But I really am saddened by the coincidence in this timing. At this very moment, we’re going to great lengths in Gitmo to villainize Khadr, at least partly to dismiss all the criticism about trying a child soldier (for a crime that is not a crime). It’s as if those involved are trying to convince themselves that their war on terror trumps international norms of decency.

And even as we’re doing that, the President is taking affirmative steps to make it more likely that another boy, like Khadr, will be put in the same situation as him, attacked for following the orders of the adults around him.

Khadr Prosecutors Trying Desperately to Hide Bigoted Article

I eagerly await Jeff Kaye’s take on the defense cross-examination of Dr. Michael Welner, whose anti-Muslim bias Jeff laid out here. Thus far, the defense has shown Welner didn’t read one of the studies he relied on for his Khadr profile, shown his work was not peer reviewed, and challenged Welner on his research methods: “Your sample size was Omar Khadr?”

But in the meantime, I wanted to point out something about this interview the prosecution is “fiercely” trying to prevent coming in as evidence. It reveals the anti-Muslim views of Nicolai Sennels, a Danish psychologist on whose work Welner relies. The interview as a whole is a pretty repulsive demonstration of bigotry. But I was particularly interested in the claims Sennels made about differences between “Western” and Muslim approach to anger.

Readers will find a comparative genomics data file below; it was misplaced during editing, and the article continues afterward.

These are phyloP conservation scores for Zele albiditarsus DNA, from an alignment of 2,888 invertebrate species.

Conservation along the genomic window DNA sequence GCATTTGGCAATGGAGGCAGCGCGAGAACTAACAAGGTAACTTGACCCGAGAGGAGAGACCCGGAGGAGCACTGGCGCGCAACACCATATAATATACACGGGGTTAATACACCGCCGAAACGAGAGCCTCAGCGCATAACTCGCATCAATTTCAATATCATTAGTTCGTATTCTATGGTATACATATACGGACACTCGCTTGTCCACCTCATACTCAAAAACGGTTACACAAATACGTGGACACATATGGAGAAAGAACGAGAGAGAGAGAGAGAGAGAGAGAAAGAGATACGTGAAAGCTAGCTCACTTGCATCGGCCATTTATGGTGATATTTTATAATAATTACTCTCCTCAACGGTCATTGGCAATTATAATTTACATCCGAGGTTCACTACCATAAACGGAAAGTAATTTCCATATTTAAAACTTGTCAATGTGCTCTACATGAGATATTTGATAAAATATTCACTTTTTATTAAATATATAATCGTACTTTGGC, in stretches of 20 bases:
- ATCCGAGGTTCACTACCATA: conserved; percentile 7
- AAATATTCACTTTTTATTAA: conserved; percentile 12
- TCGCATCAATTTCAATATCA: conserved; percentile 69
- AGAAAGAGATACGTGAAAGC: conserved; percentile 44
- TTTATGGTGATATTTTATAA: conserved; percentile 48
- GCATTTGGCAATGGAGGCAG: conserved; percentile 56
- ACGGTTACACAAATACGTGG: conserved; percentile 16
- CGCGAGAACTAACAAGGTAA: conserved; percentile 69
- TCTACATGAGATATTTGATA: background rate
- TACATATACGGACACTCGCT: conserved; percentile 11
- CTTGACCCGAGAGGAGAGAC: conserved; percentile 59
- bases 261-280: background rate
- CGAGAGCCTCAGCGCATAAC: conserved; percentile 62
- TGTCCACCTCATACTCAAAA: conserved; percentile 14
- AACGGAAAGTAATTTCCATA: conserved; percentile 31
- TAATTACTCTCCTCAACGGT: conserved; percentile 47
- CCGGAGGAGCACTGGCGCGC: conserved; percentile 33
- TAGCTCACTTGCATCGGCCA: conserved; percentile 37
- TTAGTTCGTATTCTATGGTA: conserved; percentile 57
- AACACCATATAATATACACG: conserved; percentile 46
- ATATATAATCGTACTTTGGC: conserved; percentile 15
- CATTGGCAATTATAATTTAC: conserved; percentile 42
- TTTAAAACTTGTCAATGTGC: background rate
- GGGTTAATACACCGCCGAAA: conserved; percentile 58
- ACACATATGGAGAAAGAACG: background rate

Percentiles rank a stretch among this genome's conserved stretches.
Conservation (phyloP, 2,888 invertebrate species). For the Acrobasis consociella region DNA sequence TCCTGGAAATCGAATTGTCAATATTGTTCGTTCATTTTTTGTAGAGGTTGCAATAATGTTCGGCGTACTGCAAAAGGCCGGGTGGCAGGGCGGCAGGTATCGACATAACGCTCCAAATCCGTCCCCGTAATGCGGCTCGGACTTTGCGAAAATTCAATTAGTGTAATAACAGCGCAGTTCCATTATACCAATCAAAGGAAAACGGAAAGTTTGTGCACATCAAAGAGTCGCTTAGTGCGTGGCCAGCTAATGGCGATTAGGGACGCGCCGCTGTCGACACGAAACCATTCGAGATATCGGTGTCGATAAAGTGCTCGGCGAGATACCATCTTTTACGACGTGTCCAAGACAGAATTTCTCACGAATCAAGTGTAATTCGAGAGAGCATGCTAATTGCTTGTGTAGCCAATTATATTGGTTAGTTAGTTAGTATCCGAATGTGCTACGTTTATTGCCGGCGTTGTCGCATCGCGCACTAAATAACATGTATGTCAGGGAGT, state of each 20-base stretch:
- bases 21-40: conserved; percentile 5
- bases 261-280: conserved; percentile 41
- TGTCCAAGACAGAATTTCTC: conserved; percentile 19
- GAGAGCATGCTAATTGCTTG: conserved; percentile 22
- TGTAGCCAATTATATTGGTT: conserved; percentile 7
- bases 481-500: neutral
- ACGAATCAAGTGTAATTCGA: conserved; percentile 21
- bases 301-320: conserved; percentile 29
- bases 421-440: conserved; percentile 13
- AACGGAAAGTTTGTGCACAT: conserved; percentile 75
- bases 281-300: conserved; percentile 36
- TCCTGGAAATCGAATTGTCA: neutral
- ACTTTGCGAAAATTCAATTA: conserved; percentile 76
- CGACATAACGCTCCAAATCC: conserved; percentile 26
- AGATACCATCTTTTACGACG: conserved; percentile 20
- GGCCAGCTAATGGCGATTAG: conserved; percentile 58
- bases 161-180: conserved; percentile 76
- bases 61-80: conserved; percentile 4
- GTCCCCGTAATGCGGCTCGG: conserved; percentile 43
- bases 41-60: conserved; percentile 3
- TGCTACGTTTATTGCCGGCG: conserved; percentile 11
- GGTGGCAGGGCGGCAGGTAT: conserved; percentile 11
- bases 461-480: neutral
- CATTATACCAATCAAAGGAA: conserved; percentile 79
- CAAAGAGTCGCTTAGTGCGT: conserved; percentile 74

Sennels: The most important characteristics that I found concerns aggression, self-confidence, individual responsibility and identity.

Concerning anger, it quickly becomes clear that Muslims in general have a different view on aggression, anger and threatening behaviour than Danes and probably most of our Western world.